PARIS – The slain hero of last week's extremist attack in southern France is being honored in an elaborate, daylong national homage led by French President Emmanuel Macron.
It comes as questions are being raised about possible failures in French counterterrorism tracking of the gunman, who was on a radicalization watch list before he went on a rampage last Friday.
The coffin of Lt. Col. Arnaud Beltrame was carried in procession in the Wednesday morning drizzle from the Pantheon across Paris to the Hotel des Invalides, the final resting place of Napoleon.
The French president will deliver a public eulogy in front of colleagues and family of Beltrame, who died of his wounds Saturday morning, hours after swapping himself for a hostage during a siege in a supermarket.
During the ceremony, Macron will posthumously award Beltrame the Legion of Honor, France's highest award.
Three former presidents, Francois Hollande, Nicolas Sarkozy and Valery Giscard d'Estaing, are also attending in a symbol of the political dimension this ceremony has taken.
The national homage includes a minute's silence in French police stations and myriad events in schools that both honor Beltrame's memory and provide a focal point for national grief after last Friday's killing spree.
Some 2,000 high school students and scores of police attended the Paris event that began as gendarmes sang the French revolutionary anthem the Marseillaise in the stone courtyard of the French Interior Ministry.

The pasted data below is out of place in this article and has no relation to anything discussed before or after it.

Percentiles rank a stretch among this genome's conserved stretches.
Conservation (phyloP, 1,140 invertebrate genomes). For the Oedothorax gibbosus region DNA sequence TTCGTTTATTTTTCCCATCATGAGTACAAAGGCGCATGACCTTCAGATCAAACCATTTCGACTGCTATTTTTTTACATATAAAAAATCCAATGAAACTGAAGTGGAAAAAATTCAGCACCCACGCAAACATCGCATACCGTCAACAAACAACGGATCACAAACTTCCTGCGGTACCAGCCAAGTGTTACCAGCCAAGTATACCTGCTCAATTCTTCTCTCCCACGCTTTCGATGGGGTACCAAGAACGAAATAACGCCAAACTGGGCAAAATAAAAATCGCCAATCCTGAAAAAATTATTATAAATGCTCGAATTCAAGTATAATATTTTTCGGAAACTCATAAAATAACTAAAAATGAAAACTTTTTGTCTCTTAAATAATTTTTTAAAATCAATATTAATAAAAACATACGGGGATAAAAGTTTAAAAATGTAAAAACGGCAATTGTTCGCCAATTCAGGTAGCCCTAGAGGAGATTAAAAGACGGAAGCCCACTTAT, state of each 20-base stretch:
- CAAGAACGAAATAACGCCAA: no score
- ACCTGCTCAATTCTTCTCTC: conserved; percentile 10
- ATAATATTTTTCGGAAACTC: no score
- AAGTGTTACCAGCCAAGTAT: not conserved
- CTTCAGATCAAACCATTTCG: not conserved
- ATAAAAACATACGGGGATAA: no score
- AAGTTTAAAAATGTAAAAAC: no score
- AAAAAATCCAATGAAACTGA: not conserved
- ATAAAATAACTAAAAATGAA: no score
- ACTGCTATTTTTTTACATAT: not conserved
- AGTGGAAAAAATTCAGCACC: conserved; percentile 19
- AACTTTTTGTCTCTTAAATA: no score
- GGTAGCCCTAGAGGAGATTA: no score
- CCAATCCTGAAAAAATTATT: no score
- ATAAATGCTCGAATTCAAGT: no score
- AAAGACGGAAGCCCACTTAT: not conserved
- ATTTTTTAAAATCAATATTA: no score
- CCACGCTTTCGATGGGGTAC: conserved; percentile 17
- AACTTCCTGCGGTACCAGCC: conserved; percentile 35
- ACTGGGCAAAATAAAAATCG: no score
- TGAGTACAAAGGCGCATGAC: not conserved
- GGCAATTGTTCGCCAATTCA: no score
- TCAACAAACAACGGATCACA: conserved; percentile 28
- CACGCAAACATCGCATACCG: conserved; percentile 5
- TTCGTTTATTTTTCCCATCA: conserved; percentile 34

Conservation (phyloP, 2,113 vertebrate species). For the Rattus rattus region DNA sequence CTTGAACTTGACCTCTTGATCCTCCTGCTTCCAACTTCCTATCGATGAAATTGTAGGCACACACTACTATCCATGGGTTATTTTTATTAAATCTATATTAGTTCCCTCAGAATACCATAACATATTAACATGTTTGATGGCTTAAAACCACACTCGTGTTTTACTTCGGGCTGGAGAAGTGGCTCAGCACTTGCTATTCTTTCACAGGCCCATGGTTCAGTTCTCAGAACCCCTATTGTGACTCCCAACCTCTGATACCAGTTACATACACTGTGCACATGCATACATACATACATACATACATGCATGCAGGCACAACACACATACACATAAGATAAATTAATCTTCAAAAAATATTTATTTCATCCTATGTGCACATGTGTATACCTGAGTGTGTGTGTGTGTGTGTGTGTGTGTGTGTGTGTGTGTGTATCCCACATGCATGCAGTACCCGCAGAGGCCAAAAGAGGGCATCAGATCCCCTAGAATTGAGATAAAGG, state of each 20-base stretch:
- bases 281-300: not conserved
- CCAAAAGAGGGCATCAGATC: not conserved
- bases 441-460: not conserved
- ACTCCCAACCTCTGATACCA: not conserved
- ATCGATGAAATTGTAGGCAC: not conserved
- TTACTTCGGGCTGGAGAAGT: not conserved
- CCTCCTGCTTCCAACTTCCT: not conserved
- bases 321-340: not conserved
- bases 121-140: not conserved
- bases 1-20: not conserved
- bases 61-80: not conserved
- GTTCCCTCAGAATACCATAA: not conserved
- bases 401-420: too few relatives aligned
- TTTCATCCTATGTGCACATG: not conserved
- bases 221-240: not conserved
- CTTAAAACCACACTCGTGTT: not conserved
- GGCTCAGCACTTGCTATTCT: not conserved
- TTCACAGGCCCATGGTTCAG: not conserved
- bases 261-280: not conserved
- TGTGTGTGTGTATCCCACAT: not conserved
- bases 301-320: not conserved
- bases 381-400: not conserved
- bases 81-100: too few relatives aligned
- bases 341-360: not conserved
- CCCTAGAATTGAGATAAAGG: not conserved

The ministry's boss, Gerard Collomb, maintained Wednesday morning that there were no "dysfunctions" in tracking Beltrame's killer, Redouane Lakdim, who also killed three other people before he was shot dead by police.
Speaking on France Inter, amid questions on possible failures in counterterrorism tracking, Collomb confirmed the security services were about to reduce the surveillance on Lakdim, who was on a radicalization watch list.
He said "ultimately no one thought that there would be a hasty attack" by Lakdim, a Moroccan-born French resident with dual nationality.
Questions have been also raised by authorities in Morocco.
The chief of a counterterrorism agency, known as Morocco's FBI, said Tuesday that France never alerted his country about Lakdim's radical behavior — calling the absence of contact "a misunderstanding."
Since the attack, the agency — created three years ago to consolidate counterterrorism efforts — has been investigating Lakdim's family members in Morocco, Abdelhak Khiame told The Associated Press
Lakdim visited Morocco several times, most recently in February 2012, before the establishment of the Islamic State, Khiame added.